5Tuyuca: A language with 140 verb modifiers
Probably the most difficult language on Earth, Tuyuca is spoken by an indigenous ethnic group of some 500-1000 people who inhabit Colombia and the Brazilian Amazonas. While most languages have few and very simple noun modifiers, such as masculine or feminine, the Tuyuca language is estimated to have 50 to 140 of them, making it extremely hard to learn and speak it fluently. For example, the ending "-wi" means "I know because I saw it", but then, "-hiyi" means "I assume."
6Silbo Gomero: The whistling language
Spoken by the inhabitants of the Canary Islands, Spain, Silbo Gomero has an "alphabet" of just two vowels and four consonants and it's articulated entirely by whistling.
The language is a whistled form of a dialect of Spanish, replacing each vowel or consonant with a whistling sound. Whistles are distinguished according to pitch and continuity. As with other whistled forms of non-tonal languages, the Silbo works by retaining approximately the articulation of ordinary speech.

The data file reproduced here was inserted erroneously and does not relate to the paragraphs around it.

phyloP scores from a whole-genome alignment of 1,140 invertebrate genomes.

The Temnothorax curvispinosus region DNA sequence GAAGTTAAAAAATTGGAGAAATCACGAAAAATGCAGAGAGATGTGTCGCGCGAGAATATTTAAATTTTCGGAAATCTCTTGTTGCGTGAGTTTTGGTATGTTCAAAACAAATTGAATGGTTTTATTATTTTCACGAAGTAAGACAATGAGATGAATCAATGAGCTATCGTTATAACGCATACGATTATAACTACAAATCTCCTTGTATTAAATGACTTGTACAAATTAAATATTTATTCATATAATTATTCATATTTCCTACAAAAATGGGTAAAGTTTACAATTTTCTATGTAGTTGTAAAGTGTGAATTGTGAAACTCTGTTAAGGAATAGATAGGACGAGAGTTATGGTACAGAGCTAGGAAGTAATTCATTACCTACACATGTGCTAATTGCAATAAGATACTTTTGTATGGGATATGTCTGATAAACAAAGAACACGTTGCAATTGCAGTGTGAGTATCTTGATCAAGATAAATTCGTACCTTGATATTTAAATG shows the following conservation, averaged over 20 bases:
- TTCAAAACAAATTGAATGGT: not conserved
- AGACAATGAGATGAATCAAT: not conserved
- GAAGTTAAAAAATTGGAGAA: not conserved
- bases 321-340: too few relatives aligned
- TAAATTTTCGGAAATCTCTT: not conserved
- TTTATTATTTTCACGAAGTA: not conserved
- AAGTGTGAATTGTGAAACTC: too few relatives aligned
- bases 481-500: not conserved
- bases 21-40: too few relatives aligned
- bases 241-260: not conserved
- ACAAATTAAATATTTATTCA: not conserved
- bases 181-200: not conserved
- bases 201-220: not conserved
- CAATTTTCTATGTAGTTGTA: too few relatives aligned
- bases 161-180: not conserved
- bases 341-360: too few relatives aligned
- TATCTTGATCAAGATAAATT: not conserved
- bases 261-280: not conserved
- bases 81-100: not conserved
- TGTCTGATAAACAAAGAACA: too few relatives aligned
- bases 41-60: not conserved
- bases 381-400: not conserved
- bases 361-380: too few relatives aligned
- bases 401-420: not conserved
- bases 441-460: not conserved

A complex language to learn, its whistling techniques require physical precision and a strength of the body parts used in mechanism of the language that can only be acquired with practice. However, the effort pays off: it enables messages to be exchanged over a distance of up to 5 kilometers!
7Lincos: The language created by scientists to communicate with ALIENS
In 1960, Dr. Hans Freudenthal published a book called "Lincos: Design of a Language for Cosmic Intercourse," where he proposed a language designed to be understandable by any possible intelligent extraterrestrial life form, for use in interstellar radio transmissions.
Freudenthal considered such a language should be easily understood by beings not acquainted with any Earth syntax or language, so the book teaches natural numbers by a series of repeated pulses, separated by pauses. Then it attempts to convey the concepts and language necessary to describe behavior and conversation between individuals. It uses examples to introduce actors speaking to each other, asking questions, disapproving, quoting other people, knowing and wanting things, promising, and playing. It later describes the concepts and language relating to mass, space, and motion.